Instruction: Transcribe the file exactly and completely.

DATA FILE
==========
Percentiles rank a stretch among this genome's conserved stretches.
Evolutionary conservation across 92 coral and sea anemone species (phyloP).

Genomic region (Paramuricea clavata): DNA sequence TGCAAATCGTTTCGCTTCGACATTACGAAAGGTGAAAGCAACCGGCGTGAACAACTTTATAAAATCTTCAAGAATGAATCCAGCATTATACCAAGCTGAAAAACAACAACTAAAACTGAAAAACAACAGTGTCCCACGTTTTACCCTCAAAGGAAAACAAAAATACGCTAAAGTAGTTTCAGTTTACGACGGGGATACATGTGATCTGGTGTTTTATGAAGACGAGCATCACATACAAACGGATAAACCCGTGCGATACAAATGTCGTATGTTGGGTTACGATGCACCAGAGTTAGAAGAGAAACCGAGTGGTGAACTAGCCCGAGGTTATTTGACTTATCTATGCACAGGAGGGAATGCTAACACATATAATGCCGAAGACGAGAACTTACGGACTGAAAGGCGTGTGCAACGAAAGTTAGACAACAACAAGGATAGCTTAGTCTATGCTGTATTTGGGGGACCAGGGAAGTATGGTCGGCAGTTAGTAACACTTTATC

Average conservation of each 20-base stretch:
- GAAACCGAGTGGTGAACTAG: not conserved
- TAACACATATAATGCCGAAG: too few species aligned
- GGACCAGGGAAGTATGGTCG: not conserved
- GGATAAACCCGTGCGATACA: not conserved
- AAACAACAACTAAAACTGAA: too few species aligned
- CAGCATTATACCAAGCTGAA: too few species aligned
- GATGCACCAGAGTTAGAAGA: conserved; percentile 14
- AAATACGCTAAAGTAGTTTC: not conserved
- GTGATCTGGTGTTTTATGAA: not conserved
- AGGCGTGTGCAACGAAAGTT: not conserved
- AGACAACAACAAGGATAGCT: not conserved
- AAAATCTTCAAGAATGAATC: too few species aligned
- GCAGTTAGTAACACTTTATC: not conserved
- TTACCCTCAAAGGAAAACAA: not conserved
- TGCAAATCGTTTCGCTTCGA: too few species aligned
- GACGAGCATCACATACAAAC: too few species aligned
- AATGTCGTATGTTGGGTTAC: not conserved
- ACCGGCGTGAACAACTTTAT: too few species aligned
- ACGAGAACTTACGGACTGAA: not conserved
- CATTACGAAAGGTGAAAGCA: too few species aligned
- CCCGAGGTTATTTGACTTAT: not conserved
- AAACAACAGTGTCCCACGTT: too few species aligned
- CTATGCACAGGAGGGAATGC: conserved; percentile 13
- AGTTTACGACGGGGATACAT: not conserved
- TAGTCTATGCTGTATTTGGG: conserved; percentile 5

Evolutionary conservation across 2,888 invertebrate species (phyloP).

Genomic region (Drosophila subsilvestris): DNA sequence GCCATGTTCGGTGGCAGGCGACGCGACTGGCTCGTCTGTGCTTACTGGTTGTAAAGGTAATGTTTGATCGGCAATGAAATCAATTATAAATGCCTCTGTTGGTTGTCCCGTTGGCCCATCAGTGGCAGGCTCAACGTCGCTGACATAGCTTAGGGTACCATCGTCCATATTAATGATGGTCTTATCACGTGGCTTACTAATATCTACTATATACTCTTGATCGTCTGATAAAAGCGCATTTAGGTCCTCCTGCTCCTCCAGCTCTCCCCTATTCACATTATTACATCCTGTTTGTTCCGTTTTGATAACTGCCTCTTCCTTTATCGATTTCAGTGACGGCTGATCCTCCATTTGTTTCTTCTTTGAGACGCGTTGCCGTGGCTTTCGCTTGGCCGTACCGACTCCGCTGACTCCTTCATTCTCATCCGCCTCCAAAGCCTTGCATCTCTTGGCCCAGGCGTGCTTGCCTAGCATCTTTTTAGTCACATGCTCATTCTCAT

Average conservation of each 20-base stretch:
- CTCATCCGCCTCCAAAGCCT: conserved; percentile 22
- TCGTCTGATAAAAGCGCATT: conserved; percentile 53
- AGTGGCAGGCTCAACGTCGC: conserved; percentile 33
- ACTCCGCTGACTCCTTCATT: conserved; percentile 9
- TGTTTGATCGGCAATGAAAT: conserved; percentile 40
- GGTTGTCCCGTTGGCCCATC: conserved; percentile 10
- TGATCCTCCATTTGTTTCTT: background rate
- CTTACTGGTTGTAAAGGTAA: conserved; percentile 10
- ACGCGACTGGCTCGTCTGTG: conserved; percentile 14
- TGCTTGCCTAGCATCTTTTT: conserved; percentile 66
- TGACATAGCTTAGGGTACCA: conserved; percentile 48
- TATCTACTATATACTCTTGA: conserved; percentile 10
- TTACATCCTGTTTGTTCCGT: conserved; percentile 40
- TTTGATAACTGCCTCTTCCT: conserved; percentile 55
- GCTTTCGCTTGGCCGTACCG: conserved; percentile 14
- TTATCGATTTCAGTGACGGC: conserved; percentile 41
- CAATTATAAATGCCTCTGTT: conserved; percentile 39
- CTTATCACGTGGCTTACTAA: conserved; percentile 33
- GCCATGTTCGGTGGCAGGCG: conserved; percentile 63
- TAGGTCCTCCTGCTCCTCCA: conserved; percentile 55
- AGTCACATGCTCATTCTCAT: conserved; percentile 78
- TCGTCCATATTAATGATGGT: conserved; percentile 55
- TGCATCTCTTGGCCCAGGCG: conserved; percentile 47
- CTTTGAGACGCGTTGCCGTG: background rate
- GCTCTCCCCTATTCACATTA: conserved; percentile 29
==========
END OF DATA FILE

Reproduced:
Percentiles rank a stretch among this genome's conserved stretches.
Evolutionary conservation across 92 coral and sea anemone species (phyloP).

Genomic region (Paramuricea clavata): DNA sequence TGCAAATCGTTTCGCTTCGACATTACGAAAGGTGAAAGCAACCGGCGTGAACAACTTTATAAAATCTTCAAGAATGAATCCAGCATTATACCAAGCTGAAAAACAACAACTAAAACTGAAAAACAACAGTGTCCCACGTTTTACCCTCAAAGGAAAACAAAAATACGCTAAAGTAGTTTCAGTTTACGACGGGGATACATGTGATCTGGTGTTTTATGAAGACGAGCATCACATACAAACGGATAAACCCGTGCGATACAAATGTCGTATGTTGGGTTACGATGCACCAGAGTTAGAAGAGAAACCGAGTGGTGAACTAGCCCGAGGTTATTTGACTTATCTATGCACAGGAGGGAATGCTAACACATATAATGCCGAAGACGAGAACTTACGGACTGAAAGGCGTGTGCAACGAAAGTTAGACAACAACAAGGATAGCTTAGTCTATGCTGTATTTGGGGGACCAGGGAAGTATGGTCGGCAGTTAGTAACACTTTATC

Average conservation of each 20-base stretch:
- GAAACCGAGTGGTGAACTAG: not conserved
- TAACACATATAATGCCGAAG: too few species aligned
- GGACCAGGGAAGTATGGTCG: not conserved
- GGATAAACCCGTGCGATACA: not conserved
- AAACAACAACTAAAACTGAA: too few species aligned
- CAGCATTATACCAAGCTGAA: too few species aligned
- GATGCACCAGAGTTAGAAGA: conserved; percentile 14
- AAATACGCTAAAGTAGTTTC: not conserved
- GTGATCTGGTGTTTTATGAA: not conserved
- AGGCGTGTGCAACGAAAGTT: not conserved
- AGACAACAACAAGGATAGCT: not conserved
- AAAATCTTCAAGAATGAATC: too few species aligned
- GCAGTTAGTAACACTTTATC: not conserved
- TTACCCTCAAAGGAAAACAA: not conserved
- TGCAAATCGTTTCGCTTCGA: too few species aligned
- GACGAGCATCACATACAAAC: too few species aligned
- AATGTCGTATGTTGGGTTAC: not conserved
- ACCGGCGTGAACAACTTTAT: too few species aligned
- ACGAGAACTTACGGACTGAA: not conserved
- CATTACGAAAGGTGAAAGCA: too few species aligned
- CCCGAGGTTATTTGACTTAT: not conserved
- AAACAACAGTGTCCCACGTT: too few species aligned
- CTATGCACAGGAGGGAATGC: conserved; percentile 13
- AGTTTACGACGGGGATACAT: not conserved
- TAGTCTATGCTGTATTTGGG: conserved; percentile 5

Evolutionary conservation across 2,888 invertebrate species (phyloP).

Genomic region (Drosophila subsilvestris): DNA sequence GCCATGTTCGGTGGCAGGCGACGCGACTGGCTCGTCTGTGCTTACTGGTTGTAAAGGTAATGTTTGATCGGCAATGAAATCAATTATAAATGCCTCTGTTGGTTGTCCCGTTGGCCCATCAGTGGCAGGCTCAACGTCGCTGACATAGCTTAGGGTACCATCGTCCATATTAATGATGGTCTTATCACGTGGCTTACTAATATCTACTATATACTCTTGATCGTCTGATAAAAGCGCATTTAGGTCCTCCTGCTCCTCCAGCTCTCCCCTATTCACATTATTACATCCTGTTTGTTCCGTTTTGATAACTGCCTCTTCCTTTATCGATTTCAGTGACGGCTGATCCTCCATTTGTTTCTTCTTTGAGACGCGTTGCCGTGGCTTTCGCTTGGCCGTACCGACTCCGCTGACTCCTTCATTCTCATCCGCCTCCAAAGCCTTGCATCTCTTGGCCCAGGCGTGCTTGCCTAGCATCTTTTTAGTCACATGCTCATTCTCAT

Average conservation of each 20-base stretch:
- CTCATCCGCCTCCAAAGCCT: conserved; percentile 22
- TCGTCTGATAAAAGCGCATT: conserved; percentile 53
- AGTGGCAGGCTCAACGTCGC: conserved; percentile 33
- ACTCCGCTGACTCCTTCATT: conserved; percentile 9
- TGTTTGATCGGCAATGAAAT: conserved; percentile 40
- GGTTGTCCCGTTGGCCCATC: conserved; percentile 10
- TGATCCTCCATTTGTTTCTT: background rate
- CTTACTGGTTGTAAAGGTAA: conserved; percentile 10
- ACGCGACTGGCTCGTCTGTG: conserved; percentile 14
- TGCTTGCCTAGCATCTTTTT: conserved; percentile 66
- TGACATAGCTTAGGGTACCA: conserved; percentile 48
- TATCTACTATATACTCTTGA: conserved; percentile 10
- TTACATCCTGTTTGTTCCGT: conserved; percentile 40
- TTTGATAACTGCCTCTTCCT: conserved; percentile 55
- GCTTTCGCTTGGCCGTACCG: conserved; percentile 14
- TTATCGATTTCAGTGACGGC: conserved; percentile 41
- CAATTATAAATGCCTCTGTT: conserved; percentile 39
- CTTATCACGTGGCTTACTAA: conserved; percentile 33
- GCCATGTTCGGTGGCAGGCG: conserved; percentile 63
- TAGGTCCTCCTGCTCCTCCA: conserved; percentile 55
- AGTCACATGCTCATTCTCAT: conserved; percentile 78
- TCGTCCATATTAATGATGGT: conserved; percentile 55
- TGCATCTCTTGGCCCAGGCG: conserved; percentile 47
- CTTTGAGACGCGTTGCCGTG: background rate
- GCTCTCCCCTATTCACATTA: conserved; percentile 29